Luke 17:9 – 15 Messing with the Dichotomies


A sermon preached on October 24th, 2010 based upon Luke 17:9 – 15, and on the occasion of the baptism of Conrad Eric Roelofs.

My son Bobby has begun attending a Roman Catholic Preparatory School, and one consequence of this is he’s taking a course on the Old Testament.   It’s interesting for me to hear his reactions.  For instance, the other day he was marveling that there are two separate creation stories at the beginning of Genesis.  I refrained from pointing out that I had pointed out the same thing in Confirmation Class.

It’s true.  The first chapter of Genesis tells the story of the six days of creation, with God affirming that it’s all good, culminating with the creation of human beings, made in the image and likeness of God.

But then in chapter two if you’re paying attention you can’t help but notice there is a second creation story.  In this one, the first human being – Adam – is created before the animals, out of a combination of dust with divine breath.   We are this strange mixture of dust of the earth — destined to return to dust — and this mystery of a divine spark that makes us far more than mere dust.   The story tells of  a garden of tranquility known as Eden where the first humans can eat of any of the good-tasting fruit produced by the trees found there EXCEPT for the fruit of the tree of the knowledge of good and evil.

The fact that there are two creation stories and not one drives home the fact that they are not intended to be viewed as literally, historically accurate.  They express spiritual truths we remember this morning as we baptize baby Conrad.   The first story reminds us that life is a good gift, and that Conrad is made in the image and likeness of God, a fact that gives his life a special meaning and purpose.  The second story, however, addresses the fact that there is something about us human beings that takes this good gift and turns it into a thing of strife and misery.

In a sense, Conrad is right now living in the Garden of Eden.   Except for occasional hunger or gas pains or the displeasure of a soiled diaper, he is in a state of bliss.   If he were to stay in that state forever, there would be no need for the baptism he underwent this morning.   But we know that gradually Conrad will follow his siblings Maya and Garin and every other human being in leaving behind the Garden.   It’s sad, but necessary.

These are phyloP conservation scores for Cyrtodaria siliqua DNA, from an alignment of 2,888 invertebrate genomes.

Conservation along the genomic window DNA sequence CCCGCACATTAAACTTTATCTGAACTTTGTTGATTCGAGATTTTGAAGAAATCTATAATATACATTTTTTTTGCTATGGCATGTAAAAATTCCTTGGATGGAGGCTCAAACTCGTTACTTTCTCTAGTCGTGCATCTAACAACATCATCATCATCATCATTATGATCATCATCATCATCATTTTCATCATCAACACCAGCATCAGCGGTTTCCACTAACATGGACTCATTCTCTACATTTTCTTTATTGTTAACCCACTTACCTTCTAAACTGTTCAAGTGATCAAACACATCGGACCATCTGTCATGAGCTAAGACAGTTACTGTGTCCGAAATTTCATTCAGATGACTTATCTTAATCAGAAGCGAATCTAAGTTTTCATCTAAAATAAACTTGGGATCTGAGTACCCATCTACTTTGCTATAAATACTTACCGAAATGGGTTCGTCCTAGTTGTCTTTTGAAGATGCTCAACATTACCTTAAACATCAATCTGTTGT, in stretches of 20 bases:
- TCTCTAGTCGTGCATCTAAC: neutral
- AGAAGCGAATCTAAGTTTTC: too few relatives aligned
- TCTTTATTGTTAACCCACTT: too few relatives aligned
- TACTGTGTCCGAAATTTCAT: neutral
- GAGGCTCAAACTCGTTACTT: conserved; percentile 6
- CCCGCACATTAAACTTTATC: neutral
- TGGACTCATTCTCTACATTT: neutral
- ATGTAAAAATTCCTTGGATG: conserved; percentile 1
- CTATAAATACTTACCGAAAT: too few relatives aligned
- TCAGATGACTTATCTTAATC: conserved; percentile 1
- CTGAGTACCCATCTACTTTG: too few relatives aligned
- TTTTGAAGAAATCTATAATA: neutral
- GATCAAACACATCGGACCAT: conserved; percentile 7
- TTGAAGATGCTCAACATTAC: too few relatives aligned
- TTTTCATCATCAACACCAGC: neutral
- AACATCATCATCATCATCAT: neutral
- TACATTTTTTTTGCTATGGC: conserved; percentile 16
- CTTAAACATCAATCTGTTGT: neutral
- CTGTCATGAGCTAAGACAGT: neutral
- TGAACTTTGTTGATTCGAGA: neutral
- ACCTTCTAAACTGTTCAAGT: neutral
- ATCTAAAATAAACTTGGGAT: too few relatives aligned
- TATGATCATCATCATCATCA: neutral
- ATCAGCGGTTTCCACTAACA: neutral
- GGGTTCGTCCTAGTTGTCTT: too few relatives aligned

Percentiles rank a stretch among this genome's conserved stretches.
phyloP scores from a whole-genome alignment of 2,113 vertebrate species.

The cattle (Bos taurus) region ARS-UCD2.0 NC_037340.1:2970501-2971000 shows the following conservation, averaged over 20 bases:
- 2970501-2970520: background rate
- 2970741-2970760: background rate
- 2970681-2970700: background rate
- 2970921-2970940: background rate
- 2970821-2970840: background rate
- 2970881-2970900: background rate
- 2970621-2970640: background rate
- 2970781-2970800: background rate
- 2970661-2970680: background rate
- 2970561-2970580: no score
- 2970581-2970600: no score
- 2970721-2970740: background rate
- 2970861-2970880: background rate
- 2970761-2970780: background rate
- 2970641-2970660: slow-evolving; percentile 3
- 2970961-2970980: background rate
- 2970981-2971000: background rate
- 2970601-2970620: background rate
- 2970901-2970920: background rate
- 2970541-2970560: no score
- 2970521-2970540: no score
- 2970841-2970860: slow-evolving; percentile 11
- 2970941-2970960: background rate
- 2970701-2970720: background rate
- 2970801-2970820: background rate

The first step in leaving behind the garden is to encounter certain dichotomies.   The definition of dichotomy is “any splitting of a whole into exactly two non-overlapping parts, meaning it is a procedure in which a whole is divided into two parts, or in half.”  The first dichotomy we encounter is  “there is me and there is everything else, and the two are separate.”

Another dichotomy is the one expressed by the tree of the knowledge of good and evil.   As a child grows they become aware of there being that which they should do and that which we shouldn’t do, and the mystery of the strange pull that which we shouldn’t do can have over us precisely when we realize it is forbidden.

Are dichotomies true?  Yes and no, which is another dichotomy.  There is me and there is everything else, and there is good and evil, but there is also an underlying whole that exists before we fracture it with the distinctions we make.

And so when Adam and Eve eat of the fruit of the tree of the knowledge of good and evil, they  find themselves in this cursed state where the whole is lost and they are compelled to live from then on in the realm of dichotomies.

When we get to the Gospel of Luke, we find dichotomies frequently referenced.  We find, for instance, the familiar story of Jesus’ birth in a stable.  There is the dichotomy of heaven and earth, but here holiness is mixed together with the stench of the barn.

In Luke’s Gospel, the adult Jesus  often calls attention to dichotomies.  Some of the dichotomies seem to play out the way you expect:  there are two thieves who are crucified with Jesus, one who mocks Jesus and one who repents.   There is the rich man who is condemned and the poor man Lazarus who is rewarded.

But at other times Jesus seems to plays around with dichotomies.    He tells of father who had two sons.  At the outset the older son expresses the righteous path, and the younger son the path of unrighteousness, but at the end of the story, their positions seem to reverse, with the son who did bad inside the party, and the son that did good outside the party.  It’s as if Jesus is messing with our heads — specifically, with our knee jerk inclination for dividing life into dichotomies.